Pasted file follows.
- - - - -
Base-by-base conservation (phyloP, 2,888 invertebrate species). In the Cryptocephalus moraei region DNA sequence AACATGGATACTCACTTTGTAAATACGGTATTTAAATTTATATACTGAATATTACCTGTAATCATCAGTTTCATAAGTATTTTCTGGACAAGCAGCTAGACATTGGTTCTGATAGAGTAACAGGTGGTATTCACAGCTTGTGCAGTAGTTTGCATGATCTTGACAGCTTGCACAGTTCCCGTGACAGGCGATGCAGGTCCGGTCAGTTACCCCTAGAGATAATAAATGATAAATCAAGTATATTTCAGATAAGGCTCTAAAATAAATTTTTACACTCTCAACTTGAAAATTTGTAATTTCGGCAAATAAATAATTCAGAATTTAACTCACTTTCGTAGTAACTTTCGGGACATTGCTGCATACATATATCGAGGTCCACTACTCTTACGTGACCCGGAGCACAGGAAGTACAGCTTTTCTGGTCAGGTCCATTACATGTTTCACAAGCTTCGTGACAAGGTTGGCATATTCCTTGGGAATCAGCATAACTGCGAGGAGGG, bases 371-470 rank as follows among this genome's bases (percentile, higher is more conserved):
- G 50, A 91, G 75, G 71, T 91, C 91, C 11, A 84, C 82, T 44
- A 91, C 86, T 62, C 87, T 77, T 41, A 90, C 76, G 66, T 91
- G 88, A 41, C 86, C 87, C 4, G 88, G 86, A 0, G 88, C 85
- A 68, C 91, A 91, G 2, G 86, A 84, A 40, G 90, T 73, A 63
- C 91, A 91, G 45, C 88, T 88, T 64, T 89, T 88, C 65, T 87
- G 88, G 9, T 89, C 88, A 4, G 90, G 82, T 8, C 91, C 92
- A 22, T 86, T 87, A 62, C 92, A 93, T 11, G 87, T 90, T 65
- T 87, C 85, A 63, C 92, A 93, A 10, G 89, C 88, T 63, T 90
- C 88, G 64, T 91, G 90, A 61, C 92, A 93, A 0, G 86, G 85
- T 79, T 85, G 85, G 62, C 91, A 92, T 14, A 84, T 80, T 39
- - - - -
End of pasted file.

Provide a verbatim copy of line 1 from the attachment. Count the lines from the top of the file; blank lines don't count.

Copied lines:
Base-by-base conservation (phyloP, 2,888 invertebrate species). In the Cryptocephalus moraei region DNA sequence AACATGGATACTCACTTTGTAAATACGGTATTTAAATTTATATACTGAATATTACCTGTAATCATCAGTTTCATAAGTATTTTCTGGACAAGCAGCTAGACATTGGTTCTGATAGAGTAACAGGTGGTATTCACAGCTTGTGCAGTAGTTTGCATGATCTTGACAGCTTGCACAGTTCCCGTGACAGGCGATGCAGGTCCGGTCAGTTACCCCTAGAGATAATAAATGATAAATCAAGTATATTTCAGATAAGGCTCTAAAATAAATTTTTACACTCTCAACTTGAAAATTTGTAATTTCGGCAAATAAATAATTCAGAATTTAACTCACTTTCGTAGTAACTTTCGGGACATTGCTGCATACATATATCGAGGTCCACTACTCTTACGTGACCCGGAGCACAGGAAGTACAGCTTTTCTGGTCAGGTCCATTACATGTTTCACAAGCTTCGTGACAAGGTTGGCATATTCCTTGGGAATCAGCATAACTGCGAGGAGGG, bases 371-470 rank as follows among this genome's bases (percentile, higher is more conserved):